By Sarah Elisabeth Sawyer, Artist in Business Leadership Fellow 2015
Jennie Wheeler (Tlingit) gathers a family at the local church in her Native fishing village of Yakutat, Alaska, and teaches them to create their dance dresses, boots, and moccasins for the upcoming memorial potlatch. They talk and support one another. Sewing is therapeutic in these times when a love one has passed. That is why Jennie teaches the family to make the regalia long used by the Tlingit people. Memorial potlatches are still a vital part of her community and create an environment for healing.
She helps people grieve.
For over 30 years, art has been Jennie’s way of life. Among the Tlingit, one can’t separate art from living. They harvest the natural material God gave them and teach the younger generation to do the same. Part of daily living includes hunting, fishing, picking berries and gathering plants for medicines and teas. When the young people live the art — their way of life — there’s no place for the troubles that plague so many youth because of alcohol and drug abuse. Jennie was taught that you have to have good thoughts when you work.
Mary Goddard, a full-time Alaskan Native artist, witnessed first hand Jennie’s generosity and passion for her culture and community. Mary was privileged to receive her mother’s diligent teachings growing up, and still watches Jennie reach out to help others. The First Peoples Fund Community Spirit Award Mary nominated her mother for gave Jennie acknowledgement and help to continue teaching others.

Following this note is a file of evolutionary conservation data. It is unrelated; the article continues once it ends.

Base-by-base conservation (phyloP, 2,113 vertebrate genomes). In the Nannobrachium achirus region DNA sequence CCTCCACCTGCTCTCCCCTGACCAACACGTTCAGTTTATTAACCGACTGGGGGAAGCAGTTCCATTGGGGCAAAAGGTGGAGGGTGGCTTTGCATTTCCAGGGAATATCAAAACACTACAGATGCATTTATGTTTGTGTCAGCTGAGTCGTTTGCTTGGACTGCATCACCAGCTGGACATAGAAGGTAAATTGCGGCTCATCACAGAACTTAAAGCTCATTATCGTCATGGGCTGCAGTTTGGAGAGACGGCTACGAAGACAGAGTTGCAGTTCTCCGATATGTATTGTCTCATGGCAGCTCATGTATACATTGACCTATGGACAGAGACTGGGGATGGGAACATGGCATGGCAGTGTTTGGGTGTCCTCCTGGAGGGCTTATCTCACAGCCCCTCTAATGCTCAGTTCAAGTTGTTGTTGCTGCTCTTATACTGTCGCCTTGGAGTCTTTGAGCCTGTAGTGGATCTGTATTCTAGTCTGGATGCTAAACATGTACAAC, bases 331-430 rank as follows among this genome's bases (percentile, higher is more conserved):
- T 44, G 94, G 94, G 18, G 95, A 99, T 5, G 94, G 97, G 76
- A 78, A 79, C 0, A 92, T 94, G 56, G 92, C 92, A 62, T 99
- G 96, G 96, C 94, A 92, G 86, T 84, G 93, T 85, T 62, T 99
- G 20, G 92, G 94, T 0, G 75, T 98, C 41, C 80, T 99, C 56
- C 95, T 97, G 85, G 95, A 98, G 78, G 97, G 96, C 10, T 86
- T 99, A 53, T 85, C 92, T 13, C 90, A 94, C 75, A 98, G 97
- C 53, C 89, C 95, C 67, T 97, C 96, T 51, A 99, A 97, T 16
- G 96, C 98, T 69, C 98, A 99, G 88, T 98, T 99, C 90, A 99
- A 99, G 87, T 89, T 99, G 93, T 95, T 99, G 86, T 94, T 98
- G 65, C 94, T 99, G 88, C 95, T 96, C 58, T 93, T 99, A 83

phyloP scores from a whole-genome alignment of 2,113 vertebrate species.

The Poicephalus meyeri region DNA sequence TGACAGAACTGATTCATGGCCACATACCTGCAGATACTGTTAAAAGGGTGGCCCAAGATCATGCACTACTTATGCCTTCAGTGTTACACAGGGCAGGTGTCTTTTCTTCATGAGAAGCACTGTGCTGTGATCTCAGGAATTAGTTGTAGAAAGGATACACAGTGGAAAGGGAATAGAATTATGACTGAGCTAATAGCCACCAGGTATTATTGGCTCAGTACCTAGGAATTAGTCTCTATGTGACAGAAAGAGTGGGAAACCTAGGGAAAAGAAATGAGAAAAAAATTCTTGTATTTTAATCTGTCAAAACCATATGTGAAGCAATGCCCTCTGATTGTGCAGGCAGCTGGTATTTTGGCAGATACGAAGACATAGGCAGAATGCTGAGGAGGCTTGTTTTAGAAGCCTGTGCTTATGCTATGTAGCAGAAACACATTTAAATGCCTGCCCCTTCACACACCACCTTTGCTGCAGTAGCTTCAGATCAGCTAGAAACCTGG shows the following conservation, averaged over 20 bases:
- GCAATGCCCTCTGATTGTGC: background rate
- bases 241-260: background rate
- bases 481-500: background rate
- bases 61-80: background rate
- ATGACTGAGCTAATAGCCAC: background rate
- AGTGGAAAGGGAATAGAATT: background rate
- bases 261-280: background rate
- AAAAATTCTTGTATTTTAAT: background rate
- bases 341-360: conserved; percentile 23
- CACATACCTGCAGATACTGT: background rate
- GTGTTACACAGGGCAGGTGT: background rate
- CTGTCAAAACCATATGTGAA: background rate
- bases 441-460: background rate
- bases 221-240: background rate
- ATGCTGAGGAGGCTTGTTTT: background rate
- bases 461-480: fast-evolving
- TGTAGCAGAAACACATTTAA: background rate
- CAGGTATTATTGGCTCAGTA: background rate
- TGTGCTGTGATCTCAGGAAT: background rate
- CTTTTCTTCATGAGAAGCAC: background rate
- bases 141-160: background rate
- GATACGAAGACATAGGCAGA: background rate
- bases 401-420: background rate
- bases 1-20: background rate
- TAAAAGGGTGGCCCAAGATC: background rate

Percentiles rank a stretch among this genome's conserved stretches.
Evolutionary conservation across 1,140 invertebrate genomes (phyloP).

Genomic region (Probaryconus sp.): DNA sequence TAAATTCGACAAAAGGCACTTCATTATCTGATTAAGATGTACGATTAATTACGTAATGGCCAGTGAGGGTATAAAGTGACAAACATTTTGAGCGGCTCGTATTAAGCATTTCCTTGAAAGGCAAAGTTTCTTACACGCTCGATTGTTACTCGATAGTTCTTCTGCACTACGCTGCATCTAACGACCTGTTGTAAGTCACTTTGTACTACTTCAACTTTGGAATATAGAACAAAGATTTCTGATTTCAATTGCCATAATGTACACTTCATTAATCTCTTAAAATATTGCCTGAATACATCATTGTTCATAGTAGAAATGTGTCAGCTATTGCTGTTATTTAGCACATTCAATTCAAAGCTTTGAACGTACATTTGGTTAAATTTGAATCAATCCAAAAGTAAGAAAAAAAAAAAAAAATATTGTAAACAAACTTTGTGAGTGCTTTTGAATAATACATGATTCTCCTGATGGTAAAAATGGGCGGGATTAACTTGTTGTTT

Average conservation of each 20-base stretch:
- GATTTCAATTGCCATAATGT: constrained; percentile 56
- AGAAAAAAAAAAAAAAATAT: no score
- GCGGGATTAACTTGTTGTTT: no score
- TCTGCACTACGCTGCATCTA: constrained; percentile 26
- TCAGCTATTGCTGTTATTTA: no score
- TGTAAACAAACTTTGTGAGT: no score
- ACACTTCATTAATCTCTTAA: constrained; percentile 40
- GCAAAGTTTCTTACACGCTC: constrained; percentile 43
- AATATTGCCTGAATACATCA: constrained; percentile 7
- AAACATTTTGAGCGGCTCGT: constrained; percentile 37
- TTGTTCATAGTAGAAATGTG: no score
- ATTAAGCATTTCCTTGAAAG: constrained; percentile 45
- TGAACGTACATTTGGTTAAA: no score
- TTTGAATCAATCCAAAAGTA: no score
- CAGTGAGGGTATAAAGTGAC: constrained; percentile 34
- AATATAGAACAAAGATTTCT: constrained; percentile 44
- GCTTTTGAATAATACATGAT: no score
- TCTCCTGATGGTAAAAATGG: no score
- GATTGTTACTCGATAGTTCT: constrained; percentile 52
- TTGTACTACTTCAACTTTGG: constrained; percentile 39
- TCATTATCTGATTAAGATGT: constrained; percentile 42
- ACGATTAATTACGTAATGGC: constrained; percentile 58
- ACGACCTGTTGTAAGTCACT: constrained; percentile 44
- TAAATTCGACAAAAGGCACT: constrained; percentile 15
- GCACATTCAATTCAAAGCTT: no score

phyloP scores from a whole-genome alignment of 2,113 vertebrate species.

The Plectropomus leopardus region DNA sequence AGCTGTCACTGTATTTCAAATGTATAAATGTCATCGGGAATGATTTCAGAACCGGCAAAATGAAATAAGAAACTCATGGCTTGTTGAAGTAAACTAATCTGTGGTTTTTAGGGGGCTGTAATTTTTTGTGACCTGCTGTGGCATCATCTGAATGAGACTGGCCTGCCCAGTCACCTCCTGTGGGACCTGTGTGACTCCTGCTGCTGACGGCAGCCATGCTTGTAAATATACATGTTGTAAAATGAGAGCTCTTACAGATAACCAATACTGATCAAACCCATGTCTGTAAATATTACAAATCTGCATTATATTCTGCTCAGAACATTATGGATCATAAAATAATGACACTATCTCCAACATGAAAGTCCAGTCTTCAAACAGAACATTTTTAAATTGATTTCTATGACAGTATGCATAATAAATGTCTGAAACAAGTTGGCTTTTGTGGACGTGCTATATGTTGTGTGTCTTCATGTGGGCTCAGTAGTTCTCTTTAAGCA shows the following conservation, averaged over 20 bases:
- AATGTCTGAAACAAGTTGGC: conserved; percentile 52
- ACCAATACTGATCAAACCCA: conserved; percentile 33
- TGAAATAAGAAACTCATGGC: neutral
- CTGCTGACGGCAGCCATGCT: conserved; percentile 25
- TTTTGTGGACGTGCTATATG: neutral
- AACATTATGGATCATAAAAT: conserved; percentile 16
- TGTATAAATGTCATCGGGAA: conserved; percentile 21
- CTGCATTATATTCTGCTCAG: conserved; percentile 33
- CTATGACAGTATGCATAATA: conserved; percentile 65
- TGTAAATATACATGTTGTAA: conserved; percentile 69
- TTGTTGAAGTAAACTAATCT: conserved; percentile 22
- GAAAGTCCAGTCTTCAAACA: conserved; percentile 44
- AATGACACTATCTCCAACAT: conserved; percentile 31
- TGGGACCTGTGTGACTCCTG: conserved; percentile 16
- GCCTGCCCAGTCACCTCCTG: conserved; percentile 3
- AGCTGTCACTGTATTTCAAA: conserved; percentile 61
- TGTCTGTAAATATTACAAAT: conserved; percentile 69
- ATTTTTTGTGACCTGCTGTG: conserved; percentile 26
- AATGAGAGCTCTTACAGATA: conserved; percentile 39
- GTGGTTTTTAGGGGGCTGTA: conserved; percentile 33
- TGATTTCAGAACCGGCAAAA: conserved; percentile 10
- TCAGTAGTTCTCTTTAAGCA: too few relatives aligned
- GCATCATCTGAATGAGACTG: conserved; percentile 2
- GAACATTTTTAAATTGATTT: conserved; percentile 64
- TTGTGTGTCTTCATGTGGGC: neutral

Most of Jennie’s work with deer and moose hides, seal skin, sea otter, furs, beads, spruce roots and grass involve making traditional pieces, especially for ceremonial and memorial potlatches. But Jennie also makes purses and cell phone cases. Mixing traditional and contemporary helps bridge the gap between the elders and youth of her community.
Youth are not the only ones with the desire and need to learn the art and way of life. Harvesting, sewing and weaving were discouraged during the boarding school years, so Tlingit elders today want to learn these traditional ways. Elders experienced resistance in the past from the clergy, but the church Jennie attends encourages the Native way of life. That is one reason she holds classes in the church. The sewing, the weaving, the place — all tools for healing. The elders are accepted and celebrated for who they are.
Preparations are complete for the next memorial potlatch. The family continues the healing process.
As Jennie’s parents taught her, “Do the best you can, then pass it on.”
Jennie Wheeler is a 2016 Community Spirit Award Honoree. Join us in celebrating Jennie and the other honorees on October 8, 2016.